There’s been a hype on the internet throughout the spring about this new Kurt Cobain documentary. It’s made a lot of us crave to watch it, probably even those who barely know of Kurt Cobain. It all sounds so good in the trailer and in the sources that the director/writer, Brett Morgen put together for the film.
As a documentary enthusiast and Kurt Cobain fan, I was a bit skeptical about the documentary, given that a lot of Nirvana fans that I know have always criticised the biographies and such. However, to be quite frank the film is worth a watch. Everything in the film from aesthetics to information is laid out impeccably well. The information is put into good use throughout the film and the music is not overused, but at the same time it isn’t underused. It all plays up to its appropriate moments and the interviews are surprising, given that even Kurt Cobain’s ex-girlfriend Tracy Marander is present in the documentary. It is also very surprising how they even managed to get actual sections of Kurt’s journals and drawings to incorporate into the film. This just proofs legitimacy of the film being a success in the eyes of the fans such as myself.
The film is available in the cinemas, and if not then for purchase at your nearest video shop place. It’s a really moving and thought-provoking documentary on the life and fame of the front man of Nirvana. The best part about the whole documentary is that it gives perspective of how Kurt was from many different aspects, even in home videos. He’s shown throughout the documentary as a family man, a happy being, an adorable child, confused teen, and a misunderstood rockstar. There is evidently an element of truth in this documentary that must be seen.
It’s been quite a wait ever since Mac’s latest 2014 release “Salad Days”, but the wait is now over! The Canadian singer/songwriter has said to be releasing his new ‘mini LP’ called “Another One”. It features eight songs and it will be released via Captured Track on August 7th.
The first song released from this new album is titled “The Way You’d Love Her” featuring a snazzy guitar solo and Mac’s signature ‘drawling’ vocals. Nothing’s changed, Mac is still cool and his guitar riffs are still irresistibly narcotic.
Perhaps you have heard of the song ‘420’ by Macintosh Plus from the 15th studio album ‘Floral Shoppe’, if not then most likely you’ve come across their aesthetically pleasing album cover with a faceless statue, making it appear super ‘avant-garde’.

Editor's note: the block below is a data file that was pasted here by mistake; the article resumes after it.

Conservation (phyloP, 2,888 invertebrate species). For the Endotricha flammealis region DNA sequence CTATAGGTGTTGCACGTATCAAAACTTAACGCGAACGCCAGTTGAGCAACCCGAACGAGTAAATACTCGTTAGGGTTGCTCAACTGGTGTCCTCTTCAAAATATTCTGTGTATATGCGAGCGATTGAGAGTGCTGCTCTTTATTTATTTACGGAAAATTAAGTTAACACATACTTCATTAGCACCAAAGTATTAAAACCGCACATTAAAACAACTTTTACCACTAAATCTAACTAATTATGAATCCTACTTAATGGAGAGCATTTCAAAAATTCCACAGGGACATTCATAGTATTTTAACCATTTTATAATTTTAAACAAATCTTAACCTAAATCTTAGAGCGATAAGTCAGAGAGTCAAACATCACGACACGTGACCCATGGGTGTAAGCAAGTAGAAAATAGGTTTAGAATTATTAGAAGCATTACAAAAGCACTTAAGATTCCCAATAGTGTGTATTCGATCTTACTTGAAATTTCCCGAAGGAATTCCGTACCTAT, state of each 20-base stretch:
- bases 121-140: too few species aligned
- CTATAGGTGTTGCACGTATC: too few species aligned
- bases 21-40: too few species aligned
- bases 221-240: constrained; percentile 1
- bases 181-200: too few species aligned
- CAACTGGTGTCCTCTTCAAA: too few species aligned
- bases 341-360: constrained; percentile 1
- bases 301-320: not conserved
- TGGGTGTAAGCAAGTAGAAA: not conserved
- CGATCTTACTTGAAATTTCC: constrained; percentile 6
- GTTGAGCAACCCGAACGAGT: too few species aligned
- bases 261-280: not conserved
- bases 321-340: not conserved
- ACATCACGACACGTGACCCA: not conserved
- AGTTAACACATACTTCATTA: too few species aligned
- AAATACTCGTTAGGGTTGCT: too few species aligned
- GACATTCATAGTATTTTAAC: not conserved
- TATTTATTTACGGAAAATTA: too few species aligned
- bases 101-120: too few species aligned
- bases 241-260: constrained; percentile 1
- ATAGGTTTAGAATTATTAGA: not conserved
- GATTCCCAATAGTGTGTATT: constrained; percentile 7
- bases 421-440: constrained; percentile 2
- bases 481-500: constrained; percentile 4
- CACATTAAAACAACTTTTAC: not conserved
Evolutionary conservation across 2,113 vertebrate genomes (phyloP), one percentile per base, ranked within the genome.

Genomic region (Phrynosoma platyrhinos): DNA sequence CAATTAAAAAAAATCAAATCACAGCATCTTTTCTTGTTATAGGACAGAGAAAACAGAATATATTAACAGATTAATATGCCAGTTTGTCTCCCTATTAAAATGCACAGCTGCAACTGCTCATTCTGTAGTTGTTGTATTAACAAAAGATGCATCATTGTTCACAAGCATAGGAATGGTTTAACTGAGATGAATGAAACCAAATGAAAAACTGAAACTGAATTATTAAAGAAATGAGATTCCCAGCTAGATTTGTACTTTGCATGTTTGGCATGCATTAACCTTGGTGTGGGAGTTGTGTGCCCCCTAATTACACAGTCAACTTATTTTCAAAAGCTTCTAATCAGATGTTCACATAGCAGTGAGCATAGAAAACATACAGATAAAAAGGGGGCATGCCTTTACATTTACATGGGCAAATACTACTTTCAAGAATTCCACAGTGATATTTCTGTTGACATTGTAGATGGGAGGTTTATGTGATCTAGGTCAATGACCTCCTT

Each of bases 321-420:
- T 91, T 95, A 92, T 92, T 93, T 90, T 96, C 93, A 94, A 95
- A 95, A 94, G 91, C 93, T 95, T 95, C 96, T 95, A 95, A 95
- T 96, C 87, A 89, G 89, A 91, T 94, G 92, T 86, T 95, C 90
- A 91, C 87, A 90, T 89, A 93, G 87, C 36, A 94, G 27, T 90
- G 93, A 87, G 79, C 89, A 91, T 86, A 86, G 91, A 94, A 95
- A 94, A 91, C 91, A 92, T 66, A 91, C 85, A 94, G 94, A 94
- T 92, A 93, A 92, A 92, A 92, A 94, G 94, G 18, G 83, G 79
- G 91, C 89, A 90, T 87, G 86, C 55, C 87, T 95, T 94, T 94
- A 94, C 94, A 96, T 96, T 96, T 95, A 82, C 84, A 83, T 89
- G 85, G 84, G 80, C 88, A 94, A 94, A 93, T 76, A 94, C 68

Just like many other aesthetically pleasing album covers that you may come across when looking for some Macintosh Plus on youtube, you will find that this is all part of a genre called ‘vaporwave’. The name vaporwave derives from the marketing term ‘Vapourware’, which gives vaporwave it’s purpose of uprising against Capitalism. In a nutshell, vaporwave’s looped tunes that are taken from other artists, but are later unrecognizable tunes after the intensive editing that each sample undergoes, can either be catchy, kill your braincells, or make you laugh. Just like other bizarre genres such as seapunk and witch house that were allegedly a thing at the start of the 2010’s, this is also just a fad brought to us (and it is rude to generalise) by a bunch of hipsters sitting behind their computer screens and moaning about being born in the wrong generation.
However, there is something increasingly appealing about vaporwave. Despite it being optimised music for musty and empty shopping malls, its looped synthesised samplers combined with a handful of commercial jingles from the 80s and 90s in every song create a certain feeling of nostalgia, even if you weren’t exactly walking in the 80s. It may not be the most ‘original’ music at first sight, but something about the fact behind its production raises awareness of how sick today’s consumer society is. The only skeptical thing is the ‘vintage’ samplers that are repeated in almost every song without (or with little) vocals, of course all taken from some underrated 80s artist or Japanese commercial.
If you haven’t noticed already, vaporwave is all about the aesthetics, without the aesthetics vaporwave would not be the same. It is true that some songs may drive you insane with their ‘soulless’ messages to go against Capitalism, but some songs are pretty rad. There are actually good vaporwave musicians who don’t just make a living out of the vintage-anime-like aesthetics of their music, Saint Pepsi (AKA. Skylar Spence) is one of these good artists with good vaporwave music.
This ironic genre vaporwave, is worth a try and worth a laugh. It’s somehow an indication to anyone sitting in front of their computer screens to go out and experiment some samples on their own laptop and just try to be as creative as possible in between the lines of vaporwave and some revolutionary/ fashion statement. Personally, I don’t listen to vaporwave too often in fear that it might devour my soul, but a bit of vaporwave is relaxing to have in the background. There’s been a number of people on the internet saying that vaporwave has changed their lives, to an extend it is agreeable that vaporwave is pretty awesome, but then again sometimes it is in need of some originality.